Mr. Harrison has been widely praised and has received the Medal of the Order of Australia for his longtime support of the Australian Red Cross Blood Service and the Anti-D program.
The "man with the golden arm", as he has been dubbed, told The Sydney Morning Herald that his retirement was "a sad day" and "the end of a long run".
Mr. Harrison's blood contains a rare antibody required to make an innovative medicine called Anti-D, which protects babies from hemolytic disease, a potentially deadly condition.
Mr. Harrison had been donating blood for more than a decade when researchers found him in the 1960s and asked him to become the first donor in what would eventually come to be known as the Anti-D program. His kindness leaves a remarkable legacy, and he has put the challenge out to the Australian community to beat it.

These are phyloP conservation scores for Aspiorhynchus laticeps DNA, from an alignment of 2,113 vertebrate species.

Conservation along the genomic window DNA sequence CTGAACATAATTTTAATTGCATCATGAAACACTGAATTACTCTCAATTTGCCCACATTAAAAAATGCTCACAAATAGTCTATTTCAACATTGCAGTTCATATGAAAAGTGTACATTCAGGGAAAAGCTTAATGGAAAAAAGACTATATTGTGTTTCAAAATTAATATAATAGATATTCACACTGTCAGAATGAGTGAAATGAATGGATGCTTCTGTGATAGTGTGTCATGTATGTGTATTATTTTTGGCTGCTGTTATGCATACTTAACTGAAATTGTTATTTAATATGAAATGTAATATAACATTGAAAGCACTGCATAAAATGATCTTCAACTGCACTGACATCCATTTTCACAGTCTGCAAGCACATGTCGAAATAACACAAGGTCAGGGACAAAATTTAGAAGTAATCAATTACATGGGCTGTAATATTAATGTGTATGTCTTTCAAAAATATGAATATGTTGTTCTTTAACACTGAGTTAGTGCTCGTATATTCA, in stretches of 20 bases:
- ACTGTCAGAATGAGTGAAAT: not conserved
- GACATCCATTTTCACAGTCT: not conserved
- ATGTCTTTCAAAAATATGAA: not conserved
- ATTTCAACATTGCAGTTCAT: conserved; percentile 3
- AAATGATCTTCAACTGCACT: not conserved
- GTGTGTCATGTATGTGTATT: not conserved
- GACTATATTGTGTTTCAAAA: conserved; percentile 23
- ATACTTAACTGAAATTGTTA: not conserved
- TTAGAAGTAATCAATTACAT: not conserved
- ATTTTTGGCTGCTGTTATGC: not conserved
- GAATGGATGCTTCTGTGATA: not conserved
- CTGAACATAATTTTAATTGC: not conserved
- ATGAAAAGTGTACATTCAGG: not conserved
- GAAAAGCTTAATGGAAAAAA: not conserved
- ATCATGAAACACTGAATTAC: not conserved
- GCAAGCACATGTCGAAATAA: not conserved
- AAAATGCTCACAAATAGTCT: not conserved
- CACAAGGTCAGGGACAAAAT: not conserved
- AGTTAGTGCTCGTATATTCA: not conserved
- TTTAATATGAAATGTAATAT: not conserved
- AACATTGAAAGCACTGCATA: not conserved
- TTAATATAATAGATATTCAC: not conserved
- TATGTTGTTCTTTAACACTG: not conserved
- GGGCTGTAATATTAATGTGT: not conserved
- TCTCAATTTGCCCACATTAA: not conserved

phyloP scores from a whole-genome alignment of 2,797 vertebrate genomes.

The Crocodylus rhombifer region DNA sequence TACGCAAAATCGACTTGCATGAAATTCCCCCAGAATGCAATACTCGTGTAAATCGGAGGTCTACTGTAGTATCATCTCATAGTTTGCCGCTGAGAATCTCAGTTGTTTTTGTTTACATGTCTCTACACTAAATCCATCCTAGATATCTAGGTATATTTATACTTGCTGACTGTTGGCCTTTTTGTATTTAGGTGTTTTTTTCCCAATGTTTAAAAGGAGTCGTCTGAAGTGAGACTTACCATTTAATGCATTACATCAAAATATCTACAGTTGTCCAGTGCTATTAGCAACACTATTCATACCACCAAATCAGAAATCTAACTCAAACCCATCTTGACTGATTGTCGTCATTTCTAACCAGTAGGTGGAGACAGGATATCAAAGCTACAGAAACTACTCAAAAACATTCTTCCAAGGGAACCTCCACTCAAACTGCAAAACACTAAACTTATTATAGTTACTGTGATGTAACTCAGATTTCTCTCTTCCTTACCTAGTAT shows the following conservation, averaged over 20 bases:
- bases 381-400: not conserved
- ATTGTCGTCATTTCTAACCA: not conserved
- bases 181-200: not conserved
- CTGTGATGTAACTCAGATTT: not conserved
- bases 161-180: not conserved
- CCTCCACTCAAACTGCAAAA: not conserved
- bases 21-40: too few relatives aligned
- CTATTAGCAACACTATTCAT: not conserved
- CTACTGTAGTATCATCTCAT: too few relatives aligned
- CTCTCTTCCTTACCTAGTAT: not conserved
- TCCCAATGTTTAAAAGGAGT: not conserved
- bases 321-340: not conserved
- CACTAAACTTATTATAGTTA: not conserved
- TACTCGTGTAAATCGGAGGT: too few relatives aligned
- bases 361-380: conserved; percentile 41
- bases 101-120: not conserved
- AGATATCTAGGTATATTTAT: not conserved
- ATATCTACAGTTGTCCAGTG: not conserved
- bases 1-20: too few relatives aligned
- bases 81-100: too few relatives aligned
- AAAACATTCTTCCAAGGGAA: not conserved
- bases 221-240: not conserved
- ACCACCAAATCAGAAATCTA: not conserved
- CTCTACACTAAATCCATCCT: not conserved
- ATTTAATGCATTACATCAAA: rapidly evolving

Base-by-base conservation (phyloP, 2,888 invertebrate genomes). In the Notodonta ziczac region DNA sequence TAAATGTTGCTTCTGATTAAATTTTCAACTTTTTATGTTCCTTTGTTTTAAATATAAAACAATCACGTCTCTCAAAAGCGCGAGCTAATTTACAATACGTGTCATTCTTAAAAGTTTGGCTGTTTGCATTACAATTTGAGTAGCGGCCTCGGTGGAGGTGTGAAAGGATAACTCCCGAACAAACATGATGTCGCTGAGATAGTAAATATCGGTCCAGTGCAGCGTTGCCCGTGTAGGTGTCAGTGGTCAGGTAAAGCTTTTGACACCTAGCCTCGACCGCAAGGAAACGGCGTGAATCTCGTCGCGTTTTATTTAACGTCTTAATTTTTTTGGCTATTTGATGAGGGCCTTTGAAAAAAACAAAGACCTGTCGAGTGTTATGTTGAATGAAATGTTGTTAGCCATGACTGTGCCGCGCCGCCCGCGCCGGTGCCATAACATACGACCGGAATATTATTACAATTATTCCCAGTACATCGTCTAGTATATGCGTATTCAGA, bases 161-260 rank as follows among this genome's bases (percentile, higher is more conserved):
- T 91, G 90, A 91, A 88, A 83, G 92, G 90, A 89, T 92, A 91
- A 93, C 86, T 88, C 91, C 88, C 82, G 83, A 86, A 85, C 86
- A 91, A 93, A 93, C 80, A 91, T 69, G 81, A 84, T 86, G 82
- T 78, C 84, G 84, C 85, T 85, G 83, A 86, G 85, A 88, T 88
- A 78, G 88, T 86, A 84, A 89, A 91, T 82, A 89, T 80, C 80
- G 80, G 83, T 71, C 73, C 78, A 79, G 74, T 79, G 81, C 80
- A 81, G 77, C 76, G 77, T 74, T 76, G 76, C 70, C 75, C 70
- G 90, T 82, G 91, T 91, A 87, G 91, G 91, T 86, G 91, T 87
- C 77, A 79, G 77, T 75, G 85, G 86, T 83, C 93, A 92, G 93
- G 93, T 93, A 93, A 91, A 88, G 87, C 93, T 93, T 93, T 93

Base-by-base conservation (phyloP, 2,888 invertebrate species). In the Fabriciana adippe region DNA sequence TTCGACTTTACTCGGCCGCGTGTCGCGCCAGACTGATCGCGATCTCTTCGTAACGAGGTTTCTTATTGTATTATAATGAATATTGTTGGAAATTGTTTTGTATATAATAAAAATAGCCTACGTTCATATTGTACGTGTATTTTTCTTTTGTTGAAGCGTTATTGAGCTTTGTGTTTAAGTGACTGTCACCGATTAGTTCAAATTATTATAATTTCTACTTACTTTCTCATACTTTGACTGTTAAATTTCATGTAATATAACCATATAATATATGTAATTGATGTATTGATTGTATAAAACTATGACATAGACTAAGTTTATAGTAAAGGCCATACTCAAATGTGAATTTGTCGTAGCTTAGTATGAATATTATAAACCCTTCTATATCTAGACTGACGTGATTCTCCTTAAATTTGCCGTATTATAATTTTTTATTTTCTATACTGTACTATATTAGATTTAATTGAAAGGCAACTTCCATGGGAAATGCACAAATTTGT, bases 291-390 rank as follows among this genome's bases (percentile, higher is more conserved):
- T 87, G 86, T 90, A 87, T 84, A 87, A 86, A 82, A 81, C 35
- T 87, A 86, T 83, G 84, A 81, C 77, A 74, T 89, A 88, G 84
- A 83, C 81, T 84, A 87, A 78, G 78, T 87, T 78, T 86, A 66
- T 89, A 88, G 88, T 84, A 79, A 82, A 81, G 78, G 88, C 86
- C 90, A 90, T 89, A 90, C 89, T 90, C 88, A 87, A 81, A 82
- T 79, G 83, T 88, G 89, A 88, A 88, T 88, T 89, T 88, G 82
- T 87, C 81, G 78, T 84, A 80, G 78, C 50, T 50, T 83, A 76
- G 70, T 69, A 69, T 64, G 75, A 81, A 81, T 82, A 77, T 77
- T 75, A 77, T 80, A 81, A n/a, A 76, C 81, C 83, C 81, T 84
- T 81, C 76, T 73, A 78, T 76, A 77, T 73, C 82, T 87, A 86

"Saving 2 million is hard to get your head around, but if they claim that's what it is, I'm glad to have done it", Mr. Harrison told The Times.
When James was just 14 years old, he underwent major chest surgery and depended on the blood of strangers to save his life. He pledged to donate as soon as he was old enough and four years later, kept his promise. He began by donating whole blood despite an aversion to needles. James was happy to continue to donate and switch over to plasma donation in order to help as many people as possible.
Harrison was the first donor in a national Anti-D program that started in 1967. Without it, their next Rh (D) positive baby could suffer from Haemolytic Disease of the Fetusand Newborn (HDFN), which can be fatal.